The Ministry of Health and the Council of Governors (CoG) have maintained that they do not have money to pay nurses even after a month-long conciliation talk.
The nurses’ strike has proved to be a wild goose chase after their employers insisted that there will be no pay increment.
During the strike, the Council of Governors went to court after realizing that the strike was paralyzing health services across the country. The Labour and Employment Court suspended the job action for 60 days and gave a directive to the involved parties to hold dialogue as proposed by Labour Cabinet Secretary Ukur Yattani and file a report within 30 days.
A committee was formed involving the nurses’ union, the CoG, representatives from the Ministry of Health, the Labour ministry and Public Service Board to look into the issues.
However, even after the return-to-work formula was signed, nothing much has come out of the talk. The conciliation dialogue ended last week and a report is to be filed in court on the 16th of April.
“The Ministry of Health, governors and nurses’ union leaders did not agree. There was a lot of dishonesty. I know there is a lot of expectation from nurses that maybe they would be getting a salary increase. Unfortunately, I have to inform them that we disagreed,” said the Kenya National Union of Nurses’ national treasurer Ms. Agnes Munderu.
Nurses across the 47 counties were demanding for an increment in service of 10,000 shillings and be given uniform allowances of 15,000 shillings.
Although some counties had already moved to add the increments to the nurses’ pay slips, the CoG gave them a directive to regain the funds following claims that the Salary and Remuneration Commission (SRC) had not approved the remittance.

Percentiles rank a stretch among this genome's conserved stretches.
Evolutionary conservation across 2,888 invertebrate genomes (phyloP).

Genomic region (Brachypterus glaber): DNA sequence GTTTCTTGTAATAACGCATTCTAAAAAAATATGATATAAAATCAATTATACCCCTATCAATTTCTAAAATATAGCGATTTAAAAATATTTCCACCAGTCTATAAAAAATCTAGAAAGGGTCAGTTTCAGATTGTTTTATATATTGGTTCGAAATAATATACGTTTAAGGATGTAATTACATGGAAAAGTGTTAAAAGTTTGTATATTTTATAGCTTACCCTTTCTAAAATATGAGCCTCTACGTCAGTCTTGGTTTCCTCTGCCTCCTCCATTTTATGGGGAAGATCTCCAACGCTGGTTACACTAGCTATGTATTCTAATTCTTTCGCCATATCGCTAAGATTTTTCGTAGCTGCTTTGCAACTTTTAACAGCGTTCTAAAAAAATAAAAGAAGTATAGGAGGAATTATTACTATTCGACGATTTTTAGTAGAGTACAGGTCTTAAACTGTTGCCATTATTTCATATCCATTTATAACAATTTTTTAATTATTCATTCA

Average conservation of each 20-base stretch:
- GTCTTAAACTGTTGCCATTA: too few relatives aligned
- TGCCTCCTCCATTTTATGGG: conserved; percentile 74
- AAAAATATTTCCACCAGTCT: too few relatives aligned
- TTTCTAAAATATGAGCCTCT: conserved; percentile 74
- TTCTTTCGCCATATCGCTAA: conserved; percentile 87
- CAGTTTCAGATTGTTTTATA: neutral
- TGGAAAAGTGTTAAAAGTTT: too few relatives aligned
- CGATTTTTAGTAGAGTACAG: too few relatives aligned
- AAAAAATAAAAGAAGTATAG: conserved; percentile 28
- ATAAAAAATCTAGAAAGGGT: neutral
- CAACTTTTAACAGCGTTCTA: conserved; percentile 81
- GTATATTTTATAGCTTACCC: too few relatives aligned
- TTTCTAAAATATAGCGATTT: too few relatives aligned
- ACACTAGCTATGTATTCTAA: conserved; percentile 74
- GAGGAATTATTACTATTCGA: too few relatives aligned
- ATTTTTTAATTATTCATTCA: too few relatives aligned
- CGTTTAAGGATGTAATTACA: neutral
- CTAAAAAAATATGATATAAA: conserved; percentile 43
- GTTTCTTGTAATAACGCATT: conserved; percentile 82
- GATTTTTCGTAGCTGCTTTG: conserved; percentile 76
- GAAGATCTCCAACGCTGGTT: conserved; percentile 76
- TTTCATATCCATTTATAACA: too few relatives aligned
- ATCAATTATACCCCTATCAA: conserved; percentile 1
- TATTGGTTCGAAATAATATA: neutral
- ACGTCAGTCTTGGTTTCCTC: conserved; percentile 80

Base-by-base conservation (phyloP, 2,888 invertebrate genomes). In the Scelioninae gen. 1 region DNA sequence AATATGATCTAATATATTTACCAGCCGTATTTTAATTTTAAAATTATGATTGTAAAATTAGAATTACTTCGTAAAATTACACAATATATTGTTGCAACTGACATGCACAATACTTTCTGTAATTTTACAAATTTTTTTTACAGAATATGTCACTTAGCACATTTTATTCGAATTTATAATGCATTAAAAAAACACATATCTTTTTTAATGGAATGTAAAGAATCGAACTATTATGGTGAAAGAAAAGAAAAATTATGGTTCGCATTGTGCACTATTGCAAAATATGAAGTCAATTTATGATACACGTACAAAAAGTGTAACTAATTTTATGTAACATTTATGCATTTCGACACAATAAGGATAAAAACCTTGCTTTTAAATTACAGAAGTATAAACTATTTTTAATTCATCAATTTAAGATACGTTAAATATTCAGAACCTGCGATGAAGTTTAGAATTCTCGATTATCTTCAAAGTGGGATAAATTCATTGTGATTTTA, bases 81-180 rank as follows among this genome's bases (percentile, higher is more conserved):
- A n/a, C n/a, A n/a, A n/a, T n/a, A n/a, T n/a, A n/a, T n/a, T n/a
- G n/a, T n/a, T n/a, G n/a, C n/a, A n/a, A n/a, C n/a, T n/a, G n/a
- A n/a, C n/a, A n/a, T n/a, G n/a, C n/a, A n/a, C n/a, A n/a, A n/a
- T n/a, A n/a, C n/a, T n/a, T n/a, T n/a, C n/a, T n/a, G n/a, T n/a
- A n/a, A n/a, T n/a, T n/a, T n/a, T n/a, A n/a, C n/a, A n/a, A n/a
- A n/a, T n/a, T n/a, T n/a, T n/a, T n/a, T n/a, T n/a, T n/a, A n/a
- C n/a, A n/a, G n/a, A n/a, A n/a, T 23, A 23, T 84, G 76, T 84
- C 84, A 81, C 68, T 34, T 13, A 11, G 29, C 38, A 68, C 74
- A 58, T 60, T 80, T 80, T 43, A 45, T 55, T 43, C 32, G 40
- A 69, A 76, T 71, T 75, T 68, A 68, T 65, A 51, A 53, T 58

“The Ministry of Health and the Council of Governors have indicated that they have no budgetary provision and funds to cater for payment of the allowances. Besides being unaffordable and unsustainable, the allowances if paid, will occasion a ripple effect in the Health sector,” read a statement from SRC.
Consequently, the Kenya National Union of Nurses (KNUN) has since been given an order directing Kisii and Kajiado counties to carry on deducting and remitting union dues.
According to the directive, which was issued to the chair of CoG, Kakamega Governor Wycliffe Oparanya, Kisii and Kajiado counties should pay KNUN 468,600 and 199,800 shillings, respectively, of union dues that weren’t deducted in February and or any other subsequent month.
The two counties are the only ones that failed to deduct the dues. Nevertheless, it was also noted that other counties also subtracted less than the gazetted 650 shillings.
“We don’t understand what counties want. Kisii and Kajiado did not deduct anything while others, including Kiambu, deducted 1.50 shillings only from each member. Other counties deducted 300 shillings, contrary to our standard amount, which is 650 shillings,” Ms. Munderu exclaimed.
“We are simply asking the counties to implement the order failure to which they will pay the union dues from their own kitty,” she concluded.